• Cash is no longer king: a report by Fintech Saudi found that only 18% of Saudis aged between 16 and 22 years use cash, while almost half of people who are 60 and above use cash till date
  • Point-of-sale transactions in Jun increased the most (in yoy terms) within the “hotels” and “restaurants and cafes” categories. Big-ticket items like electronics and jewelry declined in yoy terms, given the impact of big purchases in Jun 2020 (ahead of the tripling of VAT)


5. Bank claims to the private sector rise, with a healthy dose of mortgage loans

  • Credit to the private sector has accelerated by an average of near 15% yoy in H1 2021, rising in line with the pre-pandemic pace. (This is in contrast to the UAE where private sector lending has been on the decline vs. an expansion in credit to both government and public sector entities. Read last week’s Insights)
  • Residential mortgage finance has been one of the fastest growing segments, surging on the back of plans to increase home ownership. The banks have in H1 2021 lent SAR 77bn for new residential mortgages for individuals, up from USD 60bn in the same period a year ago.


6. Volatile oil prices amid tanker tensions in the Middle East

  • Multiple tanker incidents in the Gulf of Oman in the span of a week is causing tensions in the Middle East region. Multiple countries have pointed the finger at Iran for these attacks.
  • This is near the Strait of Hormuz chokepoint – famous for oil transit. Bloomberg estimates that 12mn barrels per day of crude and condensate passed through the Strait last year (from oil producers in the Middle East) in addition to a quarter of global LNG supplies.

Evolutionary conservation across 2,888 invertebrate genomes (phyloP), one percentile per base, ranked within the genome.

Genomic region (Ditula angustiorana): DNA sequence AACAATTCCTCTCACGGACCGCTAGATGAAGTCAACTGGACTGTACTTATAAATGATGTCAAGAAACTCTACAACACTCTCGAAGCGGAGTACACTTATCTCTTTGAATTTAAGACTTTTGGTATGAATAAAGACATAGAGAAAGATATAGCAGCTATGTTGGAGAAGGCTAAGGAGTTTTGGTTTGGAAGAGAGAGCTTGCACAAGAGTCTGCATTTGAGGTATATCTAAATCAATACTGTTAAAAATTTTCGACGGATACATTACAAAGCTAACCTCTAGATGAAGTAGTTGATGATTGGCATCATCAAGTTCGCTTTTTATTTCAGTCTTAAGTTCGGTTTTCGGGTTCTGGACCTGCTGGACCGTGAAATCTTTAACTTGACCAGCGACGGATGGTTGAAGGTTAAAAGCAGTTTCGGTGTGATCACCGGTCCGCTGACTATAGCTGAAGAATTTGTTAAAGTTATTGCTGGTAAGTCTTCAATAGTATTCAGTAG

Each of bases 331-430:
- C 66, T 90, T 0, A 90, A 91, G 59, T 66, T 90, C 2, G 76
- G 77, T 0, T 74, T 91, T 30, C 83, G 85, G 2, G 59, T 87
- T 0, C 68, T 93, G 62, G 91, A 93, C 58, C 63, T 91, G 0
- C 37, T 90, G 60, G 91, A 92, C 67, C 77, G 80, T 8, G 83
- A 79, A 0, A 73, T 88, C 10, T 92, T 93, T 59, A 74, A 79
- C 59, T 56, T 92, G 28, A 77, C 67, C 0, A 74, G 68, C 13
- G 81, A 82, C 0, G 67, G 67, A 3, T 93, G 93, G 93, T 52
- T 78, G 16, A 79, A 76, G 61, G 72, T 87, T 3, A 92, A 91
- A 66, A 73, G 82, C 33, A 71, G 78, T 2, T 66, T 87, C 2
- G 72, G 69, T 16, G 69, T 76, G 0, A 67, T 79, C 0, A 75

• Two aspects to consider in this regard: 1. rise in geopolitical risk and more specifically, maritime risk. At a time when shipment delays are rampant given recent lockdown measures in Asia, the supply chain does not need further interruptions from attacks (increasing travel time and costs); 2. These tensions complicate the efforts to revive the nuclear deal (signed in 2015): while no future date has been set for the next meeting yet, the 6 rounds of informal negotiations have not been very successful. Iran’s political transition, with its new President, adds another layer of uncertainty to the picture.
  • Whichever manner this plays out, oil prices are likely to remain volatile: prices remain an interplay between tight supply concerns amid a potential decline in demand. With cases rising in the US and China, two of the largest oil consumers globally, concerns are rife about lower global demand (weak PMI data in both nations support this notion). With the recent Reuters survey finding that OPEC July oil output hit a 15-month high, lower oil prices could be on the horizon sooner than later.
  • Lastly, the commitment to fight climate change is also leading countries to greener paths of economic development. According to the World Bank, oil intensity of global output had already declined by about one-third in the two decades to 2019! The current commitments (including from the Middle East region) will further accelerate the move away from oil.